How to make a Nourishing Hand Balm

Nourishing Hand Balm

Every other month Formula Botanica runs a formulation challenge for its student and graduate community – this month we launch our challenge to make a nourishing hand or foot balm. Our students submit their photos and formulations for products that they’ve made, using our guidance. We’ve provided our sample formulation of a nourishing hand balm in this blog post.

In the past we’ve covered formulation challenges such as: 

We challenged our students to make a lip balm in a jar for their last challenge and the results were brilliant! We are now following on from that challenge by tweaking their formulation slightly and making a nourishing hand or foot balm.

How do we use a Hand Balm?

You would use a hand balm to create an occlusive barrier on the top layer of the skin, locking in moisture and nourishing the hands when they undergo periods of dryness. Imagine a hand balm effectively working as a protective film or layer on the top of the skin. When you struggle with cracked hands or feet, a balm can be emollient and provide relief for your dry or cracked skin.

Finding the right consistency

We frequently see people come to us to talk about their grainy balms, their problems with using different butters and oils and their struggles in finding the optimal concentration of wax in a formulation. Thankfully we teach our students how to manage all of this in our Diploma in Organic Skincare Formulation and Advanced Diploma in Organic Cosmetic Science.

Our aim for this month is to create a hand or foot balm with a consistency that’s suitable for a jar. This consistency will vary depending on where you are in the world – some hot climates will require a slightly harder balm, whereas those of us in cold climates will need to minimise the amount of harder ingredients. The overall objective is to create a balm that is solid yet creamy in the jar, but can be easily applied with fingers and leaves a pleasant (non-waxy / non-sticky) feel when applied to the hands or feet.

Hand balm

Our Sample Formulation: A Mother’s Love Hand Balm

This hand balm formulation was designed by our Tutor Teresa Foo who included the following explanation:

The first thing that comes to mind when I design this hand balm is an image of my mother. Her beautiful pair of hands has soothed me when I was a baby, she would hold me during my many episodes of asthma attack, and comfort me when I was bullied by my friends and cooked nutritious meals for her grandchildren. I have made this hand balm that will moisturize her dry and aged hands and most importantly, offers soothing properties when her skin starts to crack and bleed due to too much washing done at the kitchen sink.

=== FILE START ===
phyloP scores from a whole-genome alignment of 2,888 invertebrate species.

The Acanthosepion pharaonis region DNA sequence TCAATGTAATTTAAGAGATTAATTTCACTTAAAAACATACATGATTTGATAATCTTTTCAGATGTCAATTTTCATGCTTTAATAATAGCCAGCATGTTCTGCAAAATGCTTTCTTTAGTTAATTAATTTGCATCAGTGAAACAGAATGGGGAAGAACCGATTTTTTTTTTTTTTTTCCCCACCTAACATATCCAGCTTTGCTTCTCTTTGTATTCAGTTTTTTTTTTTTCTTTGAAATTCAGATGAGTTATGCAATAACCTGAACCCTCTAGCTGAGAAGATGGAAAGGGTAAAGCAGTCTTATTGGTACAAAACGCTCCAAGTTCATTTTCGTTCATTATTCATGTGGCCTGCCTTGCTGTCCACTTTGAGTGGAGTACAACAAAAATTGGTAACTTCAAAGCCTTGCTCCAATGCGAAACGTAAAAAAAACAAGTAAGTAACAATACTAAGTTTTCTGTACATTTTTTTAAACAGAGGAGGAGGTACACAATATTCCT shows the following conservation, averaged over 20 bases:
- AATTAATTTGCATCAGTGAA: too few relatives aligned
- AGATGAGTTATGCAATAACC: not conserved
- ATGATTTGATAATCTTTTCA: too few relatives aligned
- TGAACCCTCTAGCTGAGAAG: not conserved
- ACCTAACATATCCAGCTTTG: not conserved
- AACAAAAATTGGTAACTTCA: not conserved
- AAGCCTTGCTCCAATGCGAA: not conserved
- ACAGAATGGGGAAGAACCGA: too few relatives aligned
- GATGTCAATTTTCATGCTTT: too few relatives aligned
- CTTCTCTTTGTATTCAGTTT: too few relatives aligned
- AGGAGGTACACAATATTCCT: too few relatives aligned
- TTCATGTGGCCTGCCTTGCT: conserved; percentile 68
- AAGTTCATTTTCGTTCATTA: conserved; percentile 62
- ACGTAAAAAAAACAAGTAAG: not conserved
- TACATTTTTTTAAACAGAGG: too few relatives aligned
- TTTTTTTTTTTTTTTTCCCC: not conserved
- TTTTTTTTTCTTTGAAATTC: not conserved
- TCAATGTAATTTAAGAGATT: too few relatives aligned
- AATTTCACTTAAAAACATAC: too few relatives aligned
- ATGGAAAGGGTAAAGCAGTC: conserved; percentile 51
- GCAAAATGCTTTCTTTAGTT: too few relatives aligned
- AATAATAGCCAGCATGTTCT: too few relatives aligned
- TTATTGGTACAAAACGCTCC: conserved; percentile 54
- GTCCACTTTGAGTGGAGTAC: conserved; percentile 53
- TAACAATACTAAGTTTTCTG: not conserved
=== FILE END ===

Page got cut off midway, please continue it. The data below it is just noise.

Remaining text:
This simple and effective blend of botanical oils, butters and essential oils work very well in our climate here in Singapore. The hand balm creates an occlusive layer on the skin without any feeling of greasiness or tackiness. As they always say, a little balm goes a long way. Both Calendula and Carrot infused oils are great to use on dry and problematic skin. It has a subtle earthy aroma from Frankincense and Myrrh, both great essential oils that offer anti-inflammatory and cell regeneration properties and balances out with a sweet scent from Sweet Orange.

Formulation

15% Myrica fruit wax

20% Cocoa butter

30% Mango butter

18% Macadamia nut oil

10% Calendula infused oil

5% Carrot infused oil

1% Tocopherol

0.6% Sweet Orange

0.2% Frankincense essential oil

0.2% Myrrh essential oil

Method of Manufacture

1. Weigh Myrica fruit wax, Cocoa butter and Mango butter in a beaker and gently melt them in a bain marie.

2. Weight the rest of the other ingredients in another beaker. Make sure the Myrrh essential oil is blended thoroughly as it is a thick resinous essential oil.

3. Once the wax and butters have melted, remove the beaker from the bain marie. Stir to cool down the molten mixture slightly.

4. Add the rest of the other ingredients into the molten mixture and blend well.

5. Stir to trace over an ice cool water bath to cool down the molten mixture evenly and thoroughly. This step is essential as it will prevent the butters from turning grainy in the future.

6. Once trace has been reached, pour the balm into a container and leave in the fridge to set further for the next 12 hours.

7. Remove the hand balm from the fridge the next day and cover the product after the hand balm has returned to room temperature.

 

Now it’s your turn! Either try making our Nourishing Hand Balm, or design your own formulation. And if you are curious as to how Formula Botanica teaches organic cosmetic formulation in our courses, register now for our sample class.

If you are a Formula Botanica student or graduate, the Formulation Challenge for Mar/Apr 2017 will soon be emailed to you and posted in our online classroom. If you’re not a Formula Botanica Community member, leave us a comment below and tell us your experiences in formulating natural hand balms with the right consistency.

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Lorraine Dallmeier is a Biologist, Environmental Scientist and the Director of Formula Botanica, the award-winning online organic cosmetic science school. Read more about Lorraine and the Formula Botanica Team.
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